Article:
Firms drilling for natural gas have a wide range of practices and products they can use to limit environmental damage, yet they use them sporadically at best due to mixed and weak state laws, says a report from ProPublica:
Interviews with state officials and industry executives in states across the country show the industry tends to use these environmental safeguards only when political, regulatory, cost or social pressures force it to do so.
When states have tried to toughen regulations aimed at protecting the environment or institutionalizing these practices, energy companies have fought hard to defend the status quo. They argue that current laws are sufficient, that mandating practices imposes specific solutions on regions where they may not work best, and that the cost of complying with additional laws and safeguards would bankrupt them.
“Sometimes environmental considerations aren’t the same as the public considerations, and many times the economic considerations don’t fit,” said David Burnett, an associate research scientist at Texas A&M University’s Global Petroleum Research Institute and a founder of Environmentally Friendly Drilling, a government and industry-funded program that identifies best practices and encourages their use. “There could be better management practices used. We have to find a balance.”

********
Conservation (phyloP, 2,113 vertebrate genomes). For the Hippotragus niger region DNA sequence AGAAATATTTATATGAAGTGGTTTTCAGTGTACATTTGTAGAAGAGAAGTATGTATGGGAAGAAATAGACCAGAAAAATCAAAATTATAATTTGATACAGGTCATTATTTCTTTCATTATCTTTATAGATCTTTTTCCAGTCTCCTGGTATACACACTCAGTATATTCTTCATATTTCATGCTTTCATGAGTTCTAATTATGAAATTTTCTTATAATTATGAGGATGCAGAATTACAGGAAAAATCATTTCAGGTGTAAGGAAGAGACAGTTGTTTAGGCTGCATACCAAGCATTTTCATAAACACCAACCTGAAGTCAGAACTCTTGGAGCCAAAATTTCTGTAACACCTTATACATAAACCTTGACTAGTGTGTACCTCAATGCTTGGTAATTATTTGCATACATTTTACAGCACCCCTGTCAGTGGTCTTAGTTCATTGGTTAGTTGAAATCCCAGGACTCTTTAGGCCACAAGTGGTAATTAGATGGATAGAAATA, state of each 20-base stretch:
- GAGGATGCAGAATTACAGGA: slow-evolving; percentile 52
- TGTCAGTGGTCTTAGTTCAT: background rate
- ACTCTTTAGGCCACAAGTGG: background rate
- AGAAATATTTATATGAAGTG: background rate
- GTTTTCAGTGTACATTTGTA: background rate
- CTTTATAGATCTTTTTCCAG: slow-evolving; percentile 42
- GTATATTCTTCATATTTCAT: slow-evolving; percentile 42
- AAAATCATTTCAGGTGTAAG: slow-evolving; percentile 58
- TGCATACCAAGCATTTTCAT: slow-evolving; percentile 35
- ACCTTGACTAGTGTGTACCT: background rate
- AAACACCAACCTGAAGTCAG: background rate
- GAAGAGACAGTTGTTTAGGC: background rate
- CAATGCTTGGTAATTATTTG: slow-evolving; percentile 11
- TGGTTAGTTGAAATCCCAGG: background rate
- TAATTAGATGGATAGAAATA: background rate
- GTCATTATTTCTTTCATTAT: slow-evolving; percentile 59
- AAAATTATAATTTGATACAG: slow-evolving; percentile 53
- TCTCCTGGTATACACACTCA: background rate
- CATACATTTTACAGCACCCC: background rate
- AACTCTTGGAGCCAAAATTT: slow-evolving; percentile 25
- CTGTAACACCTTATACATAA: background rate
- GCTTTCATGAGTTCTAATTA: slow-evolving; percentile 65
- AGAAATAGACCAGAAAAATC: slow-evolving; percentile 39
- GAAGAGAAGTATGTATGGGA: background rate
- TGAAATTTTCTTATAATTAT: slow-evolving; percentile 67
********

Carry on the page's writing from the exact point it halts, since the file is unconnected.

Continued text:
This conclusion’s not a huge surprise, as it’s the rare industry that chooses to put more burdens on itself. As I noted in a piece about concerns over fracturing last week, the American Petroleum Institute is trying to develop “best practices” in the hopes there will be fewer acts of carelessness or wrecklessness that give the whole industry a black eye. But if these voluntary, self-policing methods don’t cut down on the number of incidents there’s little doubt the pressure for tougher mandatory rules will build.
Incidentally, following the piece last week I heard from a number of firms touting their “green” fracturing technologies, so I hope to share some of them in the block soon.